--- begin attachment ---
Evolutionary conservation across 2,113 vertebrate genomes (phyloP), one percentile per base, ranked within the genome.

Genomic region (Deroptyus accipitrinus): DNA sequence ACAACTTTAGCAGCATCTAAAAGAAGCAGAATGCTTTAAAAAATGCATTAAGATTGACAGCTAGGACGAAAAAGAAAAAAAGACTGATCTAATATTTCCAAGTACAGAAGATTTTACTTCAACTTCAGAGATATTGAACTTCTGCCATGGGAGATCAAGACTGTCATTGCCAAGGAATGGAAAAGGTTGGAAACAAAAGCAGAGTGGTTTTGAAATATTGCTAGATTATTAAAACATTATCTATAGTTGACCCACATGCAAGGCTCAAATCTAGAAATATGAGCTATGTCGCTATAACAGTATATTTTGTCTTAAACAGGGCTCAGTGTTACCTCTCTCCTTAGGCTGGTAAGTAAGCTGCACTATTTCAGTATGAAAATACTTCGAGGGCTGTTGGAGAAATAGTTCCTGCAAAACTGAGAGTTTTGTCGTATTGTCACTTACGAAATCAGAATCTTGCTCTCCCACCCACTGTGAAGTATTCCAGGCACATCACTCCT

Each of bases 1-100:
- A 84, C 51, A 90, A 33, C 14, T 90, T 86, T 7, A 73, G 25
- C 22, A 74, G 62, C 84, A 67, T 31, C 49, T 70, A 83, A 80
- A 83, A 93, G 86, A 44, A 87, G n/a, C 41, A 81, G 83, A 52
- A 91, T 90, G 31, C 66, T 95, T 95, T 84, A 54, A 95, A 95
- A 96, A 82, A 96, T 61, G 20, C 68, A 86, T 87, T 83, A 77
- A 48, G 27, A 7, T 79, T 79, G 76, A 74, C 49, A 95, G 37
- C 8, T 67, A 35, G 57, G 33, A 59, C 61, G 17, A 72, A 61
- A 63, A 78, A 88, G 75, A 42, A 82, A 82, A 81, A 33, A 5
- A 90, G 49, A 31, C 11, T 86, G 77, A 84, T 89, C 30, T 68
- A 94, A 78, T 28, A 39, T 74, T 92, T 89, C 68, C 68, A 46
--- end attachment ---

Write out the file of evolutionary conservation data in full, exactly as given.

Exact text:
Evolutionary conservation across 2,113 vertebrate genomes (phyloP), one percentile per base, ranked within the genome.

Genomic region (Deroptyus accipitrinus): DNA sequence ACAACTTTAGCAGCATCTAAAAGAAGCAGAATGCTTTAAAAAATGCATTAAGATTGACAGCTAGGACGAAAAAGAAAAAAAGACTGATCTAATATTTCCAAGTACAGAAGATTTTACTTCAACTTCAGAGATATTGAACTTCTGCCATGGGAGATCAAGACTGTCATTGCCAAGGAATGGAAAAGGTTGGAAACAAAAGCAGAGTGGTTTTGAAATATTGCTAGATTATTAAAACATTATCTATAGTTGACCCACATGCAAGGCTCAAATCTAGAAATATGAGCTATGTCGCTATAACAGTATATTTTGTCTTAAACAGGGCTCAGTGTTACCTCTCTCCTTAGGCTGGTAAGTAAGCTGCACTATTTCAGTATGAAAATACTTCGAGGGCTGTTGGAGAAATAGTTCCTGCAAAACTGAGAGTTTTGTCGTATTGTCACTTACGAAATCAGAATCTTGCTCTCCCACCCACTGTGAAGTATTCCAGGCACATCACTCCT

Each of bases 1-100:
- A 84, C 51, A 90, A 33, C 14, T 90, T 86, T 7, A 73, G 25
- C 22, A 74, G 62, C 84, A 67, T 31, C 49, T 70, A 83, A 80
- A 83, A 93, G 86, A 44, A 87, G n/a, C 41, A 81, G 83, A 52
- A 91, T 90, G 31, C 66, T 95, T 95, T 84, A 54, A 95, A 95
- A 96, A 82, A 96, T 61, G 20, C 68, A 86, T 87, T 83, A 77
- A 48, G 27, A 7, T 79, T 79, G 76, A 74, C 49, A 95, G 37
- C 8, T 67, A 35, G 57, G 33, A 59, C 61, G 17, A 72, A 61
- A 63, A 78, A 88, G 75, A 42, A 82, A 82, A 81, A 33, A 5
- A 90, G 49, A 31, C 11, T 86, G 77, A 84, T 89, C 30, T 68
- A 94, A 78, T 28, A 39, T 74, T 92, T 89, C 68, C 68, A 46